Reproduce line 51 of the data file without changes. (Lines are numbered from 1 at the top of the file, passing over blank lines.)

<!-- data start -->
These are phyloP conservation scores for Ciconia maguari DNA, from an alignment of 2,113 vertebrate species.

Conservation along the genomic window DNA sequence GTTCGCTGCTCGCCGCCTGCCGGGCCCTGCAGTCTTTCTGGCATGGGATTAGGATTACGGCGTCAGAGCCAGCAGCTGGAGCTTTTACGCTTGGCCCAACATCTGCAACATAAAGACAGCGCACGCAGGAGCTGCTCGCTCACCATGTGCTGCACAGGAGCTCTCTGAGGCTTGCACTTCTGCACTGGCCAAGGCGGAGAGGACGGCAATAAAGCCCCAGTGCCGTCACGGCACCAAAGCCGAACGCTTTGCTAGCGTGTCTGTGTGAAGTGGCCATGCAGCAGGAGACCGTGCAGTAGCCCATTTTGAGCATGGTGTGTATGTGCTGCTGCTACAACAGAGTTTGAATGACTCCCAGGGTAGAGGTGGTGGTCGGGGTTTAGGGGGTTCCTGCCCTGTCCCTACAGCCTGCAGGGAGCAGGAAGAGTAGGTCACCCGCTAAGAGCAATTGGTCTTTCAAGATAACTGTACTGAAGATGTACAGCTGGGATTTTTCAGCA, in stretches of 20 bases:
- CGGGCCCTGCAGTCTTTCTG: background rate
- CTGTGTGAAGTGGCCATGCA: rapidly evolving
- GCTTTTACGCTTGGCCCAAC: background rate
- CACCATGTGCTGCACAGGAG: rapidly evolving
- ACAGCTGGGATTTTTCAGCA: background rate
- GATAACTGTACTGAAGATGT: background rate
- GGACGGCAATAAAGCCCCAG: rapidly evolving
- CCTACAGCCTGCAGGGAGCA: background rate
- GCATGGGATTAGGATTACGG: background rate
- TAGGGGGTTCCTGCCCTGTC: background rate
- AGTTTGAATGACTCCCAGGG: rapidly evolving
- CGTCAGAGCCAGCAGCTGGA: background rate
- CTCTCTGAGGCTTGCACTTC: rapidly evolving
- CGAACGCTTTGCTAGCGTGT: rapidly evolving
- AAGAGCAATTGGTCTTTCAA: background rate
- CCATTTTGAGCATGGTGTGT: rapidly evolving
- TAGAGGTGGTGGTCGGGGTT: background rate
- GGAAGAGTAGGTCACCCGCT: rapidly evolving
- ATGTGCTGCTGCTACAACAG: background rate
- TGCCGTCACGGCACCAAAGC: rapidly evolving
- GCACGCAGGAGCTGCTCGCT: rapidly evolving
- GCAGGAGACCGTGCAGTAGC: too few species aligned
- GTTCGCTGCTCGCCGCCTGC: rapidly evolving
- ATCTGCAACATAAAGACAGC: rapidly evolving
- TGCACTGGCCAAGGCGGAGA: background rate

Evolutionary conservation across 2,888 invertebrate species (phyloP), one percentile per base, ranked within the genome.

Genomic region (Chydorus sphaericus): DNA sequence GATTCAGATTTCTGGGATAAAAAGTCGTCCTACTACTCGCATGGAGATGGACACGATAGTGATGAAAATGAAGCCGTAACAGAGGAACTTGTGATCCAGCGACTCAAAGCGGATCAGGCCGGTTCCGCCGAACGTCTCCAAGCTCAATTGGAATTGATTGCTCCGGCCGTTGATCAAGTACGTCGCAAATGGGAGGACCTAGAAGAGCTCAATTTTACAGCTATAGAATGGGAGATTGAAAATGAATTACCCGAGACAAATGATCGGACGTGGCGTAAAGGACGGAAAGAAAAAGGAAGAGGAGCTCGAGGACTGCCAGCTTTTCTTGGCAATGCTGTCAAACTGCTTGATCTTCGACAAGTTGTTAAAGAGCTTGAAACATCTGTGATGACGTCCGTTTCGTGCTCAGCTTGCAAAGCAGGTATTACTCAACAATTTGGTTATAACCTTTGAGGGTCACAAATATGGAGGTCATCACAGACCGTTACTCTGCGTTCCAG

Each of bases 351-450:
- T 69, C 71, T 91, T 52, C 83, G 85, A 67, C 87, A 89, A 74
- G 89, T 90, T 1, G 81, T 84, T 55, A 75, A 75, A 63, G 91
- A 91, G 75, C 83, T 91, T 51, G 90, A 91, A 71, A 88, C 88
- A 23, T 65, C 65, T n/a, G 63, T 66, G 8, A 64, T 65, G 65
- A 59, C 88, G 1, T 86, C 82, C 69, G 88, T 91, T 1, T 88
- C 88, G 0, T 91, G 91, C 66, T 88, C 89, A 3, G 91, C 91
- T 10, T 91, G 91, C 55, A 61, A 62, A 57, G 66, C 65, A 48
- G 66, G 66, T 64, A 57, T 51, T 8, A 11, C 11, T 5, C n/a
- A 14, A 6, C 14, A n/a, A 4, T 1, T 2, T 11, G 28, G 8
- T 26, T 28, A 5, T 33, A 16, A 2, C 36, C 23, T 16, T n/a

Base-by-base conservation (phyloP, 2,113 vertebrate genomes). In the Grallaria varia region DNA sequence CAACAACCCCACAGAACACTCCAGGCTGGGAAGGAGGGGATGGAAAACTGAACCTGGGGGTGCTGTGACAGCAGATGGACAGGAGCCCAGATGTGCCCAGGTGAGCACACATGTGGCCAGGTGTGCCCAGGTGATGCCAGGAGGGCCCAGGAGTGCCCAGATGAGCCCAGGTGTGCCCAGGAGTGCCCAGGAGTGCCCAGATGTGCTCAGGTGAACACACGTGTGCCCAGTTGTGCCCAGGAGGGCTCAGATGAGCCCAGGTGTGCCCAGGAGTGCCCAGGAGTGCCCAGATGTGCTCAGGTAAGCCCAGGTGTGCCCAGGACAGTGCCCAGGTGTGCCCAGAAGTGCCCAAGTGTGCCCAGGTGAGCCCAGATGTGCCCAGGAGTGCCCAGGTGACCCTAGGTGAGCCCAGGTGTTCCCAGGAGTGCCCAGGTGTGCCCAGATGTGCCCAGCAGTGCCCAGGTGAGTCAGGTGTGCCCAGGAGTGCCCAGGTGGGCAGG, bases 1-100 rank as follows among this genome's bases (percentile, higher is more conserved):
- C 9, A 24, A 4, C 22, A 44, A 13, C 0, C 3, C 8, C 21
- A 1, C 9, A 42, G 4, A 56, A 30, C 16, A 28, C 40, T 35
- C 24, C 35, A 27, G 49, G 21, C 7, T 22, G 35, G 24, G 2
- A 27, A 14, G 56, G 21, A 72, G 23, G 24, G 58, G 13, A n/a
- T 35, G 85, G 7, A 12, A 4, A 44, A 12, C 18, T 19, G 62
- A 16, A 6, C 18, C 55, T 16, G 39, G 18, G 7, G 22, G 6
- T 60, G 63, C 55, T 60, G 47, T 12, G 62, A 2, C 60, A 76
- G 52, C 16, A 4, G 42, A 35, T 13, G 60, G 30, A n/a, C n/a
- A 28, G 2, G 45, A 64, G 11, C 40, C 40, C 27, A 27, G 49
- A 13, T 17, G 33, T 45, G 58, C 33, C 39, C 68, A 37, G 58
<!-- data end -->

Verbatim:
- A 13, T 17, G 33, T 45, G 58, C 33, C 39, C 68, A 37, G 58